“Other research teams have previously developed metamaterials that function at optical frequencies, but those 2-D materials have been limited to a single monolayer of artificial atoms whose light-bending properties cannot be defined,” said the University.
“Thicker, 3-D metamaterials with negative refraction have only been reported at longer microwave wavelengths.”
For a metamaterial to achieve negative refraction, its structural array must be smaller than the electromagnetic wavelength being used.
“What we have done is take two approaches to creating bulk metamaterials that can exhibit negative refraction in optical frequencies,” said Professor Xiang Zhang.
In one, researchers stacked together alternating layers of silver and non-conducting magnesium fluoride, and cut nanoscale-sized fishnet patterns into the layers to create a bulk optical metamaterial.
“At wavelengths as short as 1.5µmeters, the near-infrared light range, researchers measured a negative index of refraction,” said the University.
According to Berkley, each pair of conducting and non-conducting layers forms a current loop. Stacking the alternating layers together creates a series of circuits that respond together in opposition to that of the magnetic field from the incoming light.
Another metamaterial from the Berkley, this time the first 3D ‘fishnet’ that can achieve a negative refractive index at optical frequencies.
“Natural materials do not respond to the magnetic field of light, but the metamaterial we created here does,” said student Jason Valentine.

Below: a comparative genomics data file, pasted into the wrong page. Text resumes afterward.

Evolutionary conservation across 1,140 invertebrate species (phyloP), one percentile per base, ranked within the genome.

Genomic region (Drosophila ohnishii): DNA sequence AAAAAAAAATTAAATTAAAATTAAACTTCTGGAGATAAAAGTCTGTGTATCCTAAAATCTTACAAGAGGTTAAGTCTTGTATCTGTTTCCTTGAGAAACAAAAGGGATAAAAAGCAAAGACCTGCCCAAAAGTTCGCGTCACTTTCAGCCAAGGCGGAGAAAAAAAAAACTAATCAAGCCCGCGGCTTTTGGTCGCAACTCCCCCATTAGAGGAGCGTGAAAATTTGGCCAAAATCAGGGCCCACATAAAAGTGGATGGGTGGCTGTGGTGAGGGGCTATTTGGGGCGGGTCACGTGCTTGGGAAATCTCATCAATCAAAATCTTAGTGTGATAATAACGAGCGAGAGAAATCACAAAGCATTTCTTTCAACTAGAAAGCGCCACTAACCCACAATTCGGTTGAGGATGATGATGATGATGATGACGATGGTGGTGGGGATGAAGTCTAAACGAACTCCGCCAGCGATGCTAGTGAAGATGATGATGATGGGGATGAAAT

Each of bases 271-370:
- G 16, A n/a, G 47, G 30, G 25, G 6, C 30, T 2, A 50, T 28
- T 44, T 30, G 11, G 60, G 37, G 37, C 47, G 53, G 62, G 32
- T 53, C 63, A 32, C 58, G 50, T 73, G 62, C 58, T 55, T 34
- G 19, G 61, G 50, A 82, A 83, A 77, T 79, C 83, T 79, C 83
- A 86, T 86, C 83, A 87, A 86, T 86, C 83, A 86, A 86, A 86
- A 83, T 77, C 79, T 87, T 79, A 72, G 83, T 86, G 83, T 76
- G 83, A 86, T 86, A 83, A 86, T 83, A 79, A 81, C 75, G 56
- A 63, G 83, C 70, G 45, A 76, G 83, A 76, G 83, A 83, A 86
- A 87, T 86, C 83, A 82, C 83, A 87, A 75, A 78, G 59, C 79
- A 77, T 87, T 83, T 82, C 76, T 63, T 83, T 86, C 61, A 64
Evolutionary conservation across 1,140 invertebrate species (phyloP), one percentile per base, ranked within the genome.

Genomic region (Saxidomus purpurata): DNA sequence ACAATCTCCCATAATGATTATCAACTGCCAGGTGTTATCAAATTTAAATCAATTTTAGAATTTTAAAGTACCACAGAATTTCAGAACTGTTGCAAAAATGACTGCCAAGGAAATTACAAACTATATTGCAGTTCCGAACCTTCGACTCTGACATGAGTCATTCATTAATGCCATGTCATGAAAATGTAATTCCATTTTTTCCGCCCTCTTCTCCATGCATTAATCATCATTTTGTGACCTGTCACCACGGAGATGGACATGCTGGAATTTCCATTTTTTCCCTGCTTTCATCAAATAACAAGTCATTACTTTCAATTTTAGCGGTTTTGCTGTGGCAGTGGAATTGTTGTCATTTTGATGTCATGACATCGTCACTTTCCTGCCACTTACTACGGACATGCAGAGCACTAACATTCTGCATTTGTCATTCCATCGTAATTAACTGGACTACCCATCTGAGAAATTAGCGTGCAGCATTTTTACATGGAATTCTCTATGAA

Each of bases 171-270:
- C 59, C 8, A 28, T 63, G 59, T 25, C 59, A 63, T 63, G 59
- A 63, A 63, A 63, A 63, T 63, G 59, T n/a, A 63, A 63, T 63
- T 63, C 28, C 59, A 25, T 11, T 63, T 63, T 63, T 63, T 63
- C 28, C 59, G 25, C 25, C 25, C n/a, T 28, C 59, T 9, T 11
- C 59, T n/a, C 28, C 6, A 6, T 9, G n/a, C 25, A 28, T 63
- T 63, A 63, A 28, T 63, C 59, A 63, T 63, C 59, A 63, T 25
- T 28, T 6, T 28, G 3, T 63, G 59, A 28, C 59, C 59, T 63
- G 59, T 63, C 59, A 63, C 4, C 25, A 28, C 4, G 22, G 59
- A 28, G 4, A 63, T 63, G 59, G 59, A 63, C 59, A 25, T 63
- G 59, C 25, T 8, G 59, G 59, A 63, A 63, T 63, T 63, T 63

“It is the first bulk material that can be described as having optical magnetism, so both the electrical and magnetic fields in a light wave move backward in the material.”
The second material is composed of silver nanowires grown inside porous aluminium oxide.
“Although the structure is about 10 times thinner than a piece of paper, it is considered a bulk metamaterial because it is more than 10 times the size of a wavelength of light. It is the first demonstration of bulk media bending visible light backwards,” claimed researchers, who observed negative refraction from red light wavelengths as short as 660nm.
“The geometry of the vertical nanowires, which were equidistant and parallel to each other, were designed to only respond to the electrical field in light waves,” said student Jie Yao.
“The magnetic field, which oscillates at a perpendicular angle to the electrical field in a light wave, is essentially blind to the upright nanowires, a feature which significantly reduces energy loss.”
According to the university, for there to be a negative index of refraction in a metamaterial, its values for permittivity and permeability must both be negative.
The innovation of this nanowire material, researchers said, is that it finds a way to bend light backwards without technically achieving a negative index of refraction.
True negative refractive index materials like the fishnet can improve the performance of antennas by reducing interference, and are also able to reverse the Doppler effect, said researchers. But for optical imaging or cloaking both the nanowire and fishnet metamaterials could be of value.
“What makes both these materials stand out is that they are able to function in a broad spectrum of optical wavelengths with lower energy loss,” said Zhang.
“We’ve also opened up a new approach to developing metamaterials by moving away from previous designs that were based upon the physics of resonance. Previous metamaterials in the optical range would need to vibrate at certain frequencies to achieve negative refraction, leading to strong energy absorption. Resonance is not a factor in both the nanowire and fishnet metamaterials.”
Top and side views of a metamaterial developed by the University of California, Berkeley researchers. It is composed of parallel nanowires embedded in porous aluminium oxide. Exhibiting negative refractive index, visible light passing through the material is bent backwards.